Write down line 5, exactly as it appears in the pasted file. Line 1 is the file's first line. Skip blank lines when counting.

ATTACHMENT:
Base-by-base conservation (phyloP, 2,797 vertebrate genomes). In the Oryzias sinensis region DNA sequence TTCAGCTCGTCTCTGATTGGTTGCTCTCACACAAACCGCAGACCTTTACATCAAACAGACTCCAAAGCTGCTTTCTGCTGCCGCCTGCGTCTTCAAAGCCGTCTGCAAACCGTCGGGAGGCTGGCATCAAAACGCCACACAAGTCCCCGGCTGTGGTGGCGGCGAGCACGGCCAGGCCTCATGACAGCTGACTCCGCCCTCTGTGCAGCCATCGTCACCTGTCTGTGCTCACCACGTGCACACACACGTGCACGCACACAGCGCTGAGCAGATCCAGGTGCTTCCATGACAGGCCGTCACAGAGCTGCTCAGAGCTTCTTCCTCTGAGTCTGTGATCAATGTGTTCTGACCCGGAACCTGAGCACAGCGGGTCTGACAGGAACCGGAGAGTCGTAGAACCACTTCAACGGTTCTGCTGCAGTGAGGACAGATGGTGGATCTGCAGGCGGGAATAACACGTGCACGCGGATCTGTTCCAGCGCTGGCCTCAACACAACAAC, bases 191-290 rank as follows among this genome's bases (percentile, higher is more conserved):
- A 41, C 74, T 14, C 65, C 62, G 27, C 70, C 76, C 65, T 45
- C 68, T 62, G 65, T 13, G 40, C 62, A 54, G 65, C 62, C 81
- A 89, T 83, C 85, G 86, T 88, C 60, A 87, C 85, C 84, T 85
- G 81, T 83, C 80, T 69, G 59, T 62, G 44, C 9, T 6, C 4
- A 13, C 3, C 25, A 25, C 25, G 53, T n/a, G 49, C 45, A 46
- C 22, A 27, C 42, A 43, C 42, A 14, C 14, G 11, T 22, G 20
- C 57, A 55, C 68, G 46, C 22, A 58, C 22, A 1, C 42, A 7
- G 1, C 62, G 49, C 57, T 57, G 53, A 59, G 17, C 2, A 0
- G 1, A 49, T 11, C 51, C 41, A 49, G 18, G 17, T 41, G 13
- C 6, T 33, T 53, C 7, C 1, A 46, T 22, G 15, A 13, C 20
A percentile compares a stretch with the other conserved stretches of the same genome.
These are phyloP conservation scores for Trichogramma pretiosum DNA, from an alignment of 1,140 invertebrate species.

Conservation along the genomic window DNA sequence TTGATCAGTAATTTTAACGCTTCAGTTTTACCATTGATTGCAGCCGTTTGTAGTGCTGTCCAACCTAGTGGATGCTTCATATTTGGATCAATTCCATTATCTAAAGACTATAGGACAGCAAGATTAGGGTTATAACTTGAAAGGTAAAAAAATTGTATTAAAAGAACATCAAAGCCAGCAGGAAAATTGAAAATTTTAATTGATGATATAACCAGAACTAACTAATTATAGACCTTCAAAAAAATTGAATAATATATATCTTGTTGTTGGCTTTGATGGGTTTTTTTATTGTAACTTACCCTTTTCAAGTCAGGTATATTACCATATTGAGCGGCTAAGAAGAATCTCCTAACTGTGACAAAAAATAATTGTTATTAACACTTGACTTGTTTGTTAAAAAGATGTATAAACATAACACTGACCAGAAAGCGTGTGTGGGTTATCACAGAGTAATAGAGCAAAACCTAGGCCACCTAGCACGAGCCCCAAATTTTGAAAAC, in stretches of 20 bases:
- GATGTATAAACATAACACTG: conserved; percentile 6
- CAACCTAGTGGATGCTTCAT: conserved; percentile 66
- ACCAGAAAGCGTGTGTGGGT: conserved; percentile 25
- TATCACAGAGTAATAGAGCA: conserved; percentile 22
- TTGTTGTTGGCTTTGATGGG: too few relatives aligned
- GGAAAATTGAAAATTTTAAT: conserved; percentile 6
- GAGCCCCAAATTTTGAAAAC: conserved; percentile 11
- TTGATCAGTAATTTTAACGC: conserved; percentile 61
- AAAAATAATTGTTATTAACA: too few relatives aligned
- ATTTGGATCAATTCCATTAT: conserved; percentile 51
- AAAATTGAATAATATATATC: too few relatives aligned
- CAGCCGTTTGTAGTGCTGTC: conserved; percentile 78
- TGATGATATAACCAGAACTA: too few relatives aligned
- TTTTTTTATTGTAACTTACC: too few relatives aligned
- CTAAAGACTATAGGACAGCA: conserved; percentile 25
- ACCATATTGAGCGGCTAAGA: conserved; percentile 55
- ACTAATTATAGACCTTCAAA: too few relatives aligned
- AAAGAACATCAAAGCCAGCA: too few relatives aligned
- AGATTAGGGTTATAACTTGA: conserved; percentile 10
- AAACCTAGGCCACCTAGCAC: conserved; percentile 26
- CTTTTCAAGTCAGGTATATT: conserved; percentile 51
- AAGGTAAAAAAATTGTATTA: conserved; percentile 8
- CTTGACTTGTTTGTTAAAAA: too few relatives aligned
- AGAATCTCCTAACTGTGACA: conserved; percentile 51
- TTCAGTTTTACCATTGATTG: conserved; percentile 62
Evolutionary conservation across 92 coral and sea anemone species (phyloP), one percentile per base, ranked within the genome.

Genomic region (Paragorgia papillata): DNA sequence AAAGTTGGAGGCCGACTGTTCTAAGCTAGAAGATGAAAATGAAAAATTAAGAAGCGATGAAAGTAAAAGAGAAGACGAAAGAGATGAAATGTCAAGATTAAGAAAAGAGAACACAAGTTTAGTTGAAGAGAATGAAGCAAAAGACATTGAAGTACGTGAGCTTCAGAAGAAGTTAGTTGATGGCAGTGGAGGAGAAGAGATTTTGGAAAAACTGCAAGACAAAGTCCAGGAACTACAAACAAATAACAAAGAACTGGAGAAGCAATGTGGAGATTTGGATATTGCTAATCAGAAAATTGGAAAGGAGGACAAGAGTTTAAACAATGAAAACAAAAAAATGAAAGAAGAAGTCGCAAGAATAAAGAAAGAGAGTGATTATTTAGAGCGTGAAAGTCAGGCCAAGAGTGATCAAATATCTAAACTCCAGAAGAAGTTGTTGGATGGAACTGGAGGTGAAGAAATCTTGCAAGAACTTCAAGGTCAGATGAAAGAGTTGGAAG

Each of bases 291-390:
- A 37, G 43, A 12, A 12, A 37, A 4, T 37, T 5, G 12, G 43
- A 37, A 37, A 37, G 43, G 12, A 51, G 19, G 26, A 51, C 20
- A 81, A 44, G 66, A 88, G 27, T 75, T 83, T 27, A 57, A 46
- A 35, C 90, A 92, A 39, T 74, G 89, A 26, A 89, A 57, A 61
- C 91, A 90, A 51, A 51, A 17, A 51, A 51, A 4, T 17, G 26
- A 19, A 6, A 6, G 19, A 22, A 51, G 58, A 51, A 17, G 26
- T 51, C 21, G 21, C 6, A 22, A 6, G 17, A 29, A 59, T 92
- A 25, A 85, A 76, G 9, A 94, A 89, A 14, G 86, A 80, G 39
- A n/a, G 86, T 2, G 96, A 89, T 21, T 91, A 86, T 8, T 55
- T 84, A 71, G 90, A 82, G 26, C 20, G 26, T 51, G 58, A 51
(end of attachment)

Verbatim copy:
- G 81, T 83, C 80, T 69, G 59, T 62, G 44, C 9, T 6, C 4